One of the major drawbacks for LPCs identification/characterization is due to the difficulties of their extraction; largely explained by the cellular complexity of the organ in which they reside. The impressive heterogeneity of cells, the nature of physical links between all of them, and the complex macromolecular structural network represented by the ECM and the BM constitutes an environment that protects the LPCs during their lifespan (Fig. 2). This complexity also hampers their extraction. One of the issues is linked to the various functions carried out by hepato-cytes and their zonation i.e. depending on their specific location within the liver lobule, hepatocytes' function differs. Similarly, such zonal heterogeneity has been shown to be present in the non-parenchymal cell compartment, including Kupffer cells [146] endothelial cells [163] and stellate cells [159], as well as, in the ECM compartment [117].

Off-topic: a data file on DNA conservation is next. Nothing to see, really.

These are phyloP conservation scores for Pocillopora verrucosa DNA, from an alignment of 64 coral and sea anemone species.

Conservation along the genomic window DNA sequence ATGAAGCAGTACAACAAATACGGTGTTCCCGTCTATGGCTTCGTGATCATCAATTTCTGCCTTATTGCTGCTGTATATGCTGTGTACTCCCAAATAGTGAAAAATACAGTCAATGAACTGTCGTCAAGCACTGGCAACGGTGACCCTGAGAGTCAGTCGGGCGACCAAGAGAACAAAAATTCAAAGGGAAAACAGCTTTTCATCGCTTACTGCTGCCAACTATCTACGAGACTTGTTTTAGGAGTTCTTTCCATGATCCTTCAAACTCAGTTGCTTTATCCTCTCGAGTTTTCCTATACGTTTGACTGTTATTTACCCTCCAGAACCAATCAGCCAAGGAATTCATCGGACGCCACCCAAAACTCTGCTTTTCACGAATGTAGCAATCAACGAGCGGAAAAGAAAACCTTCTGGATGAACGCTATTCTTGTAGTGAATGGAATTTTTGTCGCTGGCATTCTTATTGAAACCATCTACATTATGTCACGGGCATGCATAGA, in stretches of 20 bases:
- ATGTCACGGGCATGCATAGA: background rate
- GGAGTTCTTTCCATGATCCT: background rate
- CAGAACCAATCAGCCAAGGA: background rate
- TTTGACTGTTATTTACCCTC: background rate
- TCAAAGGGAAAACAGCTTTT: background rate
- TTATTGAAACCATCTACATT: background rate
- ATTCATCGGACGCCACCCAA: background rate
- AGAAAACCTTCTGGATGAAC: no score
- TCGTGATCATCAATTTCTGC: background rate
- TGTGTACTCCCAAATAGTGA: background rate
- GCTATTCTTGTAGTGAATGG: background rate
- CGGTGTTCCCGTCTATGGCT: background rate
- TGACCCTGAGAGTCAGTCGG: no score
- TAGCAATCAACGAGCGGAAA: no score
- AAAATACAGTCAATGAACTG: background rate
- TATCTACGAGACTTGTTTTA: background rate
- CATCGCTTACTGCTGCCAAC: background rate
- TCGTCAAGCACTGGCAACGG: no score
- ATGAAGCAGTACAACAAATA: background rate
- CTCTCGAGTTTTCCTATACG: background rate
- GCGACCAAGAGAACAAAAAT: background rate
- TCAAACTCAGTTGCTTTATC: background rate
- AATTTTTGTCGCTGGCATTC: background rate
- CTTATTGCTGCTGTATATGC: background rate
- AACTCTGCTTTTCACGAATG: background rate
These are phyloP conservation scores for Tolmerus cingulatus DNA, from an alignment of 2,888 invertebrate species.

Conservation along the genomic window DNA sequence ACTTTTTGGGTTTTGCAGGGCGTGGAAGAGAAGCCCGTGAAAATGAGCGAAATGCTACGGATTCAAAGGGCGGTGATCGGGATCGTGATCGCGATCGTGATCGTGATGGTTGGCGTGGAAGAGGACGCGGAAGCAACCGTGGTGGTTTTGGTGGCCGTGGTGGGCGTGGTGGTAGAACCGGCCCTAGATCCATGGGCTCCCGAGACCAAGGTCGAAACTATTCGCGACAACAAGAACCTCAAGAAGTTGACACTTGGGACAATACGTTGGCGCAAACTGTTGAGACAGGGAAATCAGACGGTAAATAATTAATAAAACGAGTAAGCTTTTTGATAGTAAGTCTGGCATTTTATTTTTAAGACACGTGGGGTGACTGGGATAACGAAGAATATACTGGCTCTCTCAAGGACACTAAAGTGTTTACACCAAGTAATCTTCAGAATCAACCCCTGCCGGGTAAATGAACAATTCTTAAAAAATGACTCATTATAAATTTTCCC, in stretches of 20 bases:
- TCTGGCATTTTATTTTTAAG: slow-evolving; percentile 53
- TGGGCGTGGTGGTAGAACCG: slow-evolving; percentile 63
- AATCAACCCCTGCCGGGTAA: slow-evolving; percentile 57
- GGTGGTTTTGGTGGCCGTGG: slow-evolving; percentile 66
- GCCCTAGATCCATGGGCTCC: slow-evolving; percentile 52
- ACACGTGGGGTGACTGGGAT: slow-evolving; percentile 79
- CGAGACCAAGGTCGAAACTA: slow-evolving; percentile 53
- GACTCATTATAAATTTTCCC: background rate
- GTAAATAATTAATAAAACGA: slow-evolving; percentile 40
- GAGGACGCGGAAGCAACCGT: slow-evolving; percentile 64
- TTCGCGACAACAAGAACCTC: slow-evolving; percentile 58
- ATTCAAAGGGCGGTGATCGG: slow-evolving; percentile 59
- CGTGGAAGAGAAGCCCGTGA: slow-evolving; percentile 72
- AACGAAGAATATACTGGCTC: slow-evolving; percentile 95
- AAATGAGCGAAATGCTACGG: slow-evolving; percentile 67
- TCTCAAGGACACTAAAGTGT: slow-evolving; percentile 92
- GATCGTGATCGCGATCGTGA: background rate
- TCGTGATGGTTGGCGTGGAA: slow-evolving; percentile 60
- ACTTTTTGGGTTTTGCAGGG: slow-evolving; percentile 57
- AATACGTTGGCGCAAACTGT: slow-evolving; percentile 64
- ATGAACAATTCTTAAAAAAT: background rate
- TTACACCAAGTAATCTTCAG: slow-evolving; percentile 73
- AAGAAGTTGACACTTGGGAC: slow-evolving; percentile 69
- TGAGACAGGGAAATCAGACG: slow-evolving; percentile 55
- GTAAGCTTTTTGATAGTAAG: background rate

The location of the LPCs brings them in close anatomic relationship with non-parenchymal cells, in particular with hepatic stellate cells, both in normal and injured liver [9,168,169]. Both cells have neuroendocrine features (see Table 2 for LPCs and for stellate cells see [64,78,88]) suggesting that the cell types form a neuroendocrine compartment of the liver, which could be under the control of the central nervous system. Interactions between diverse systems create a regulatory ''brain-stellate cells-LPCs triad," adding yet another dimension to the concept of the LPC niche [122]. Unfortunately, the mechanistics and the physical interactions between the three components of the triad have not been elucidated yet. Indeed, this remains a big challenge because understanding the control mechanisms of the triad could eventually be used in liver transplantation (the nerves being cut in the recipient) to create the right environment for re-innervation of diseased tissue after surgery, and thereby the survival of the graft.

Isolation and characterization of LPCs from rodents: practical issues

Destruction of the tissue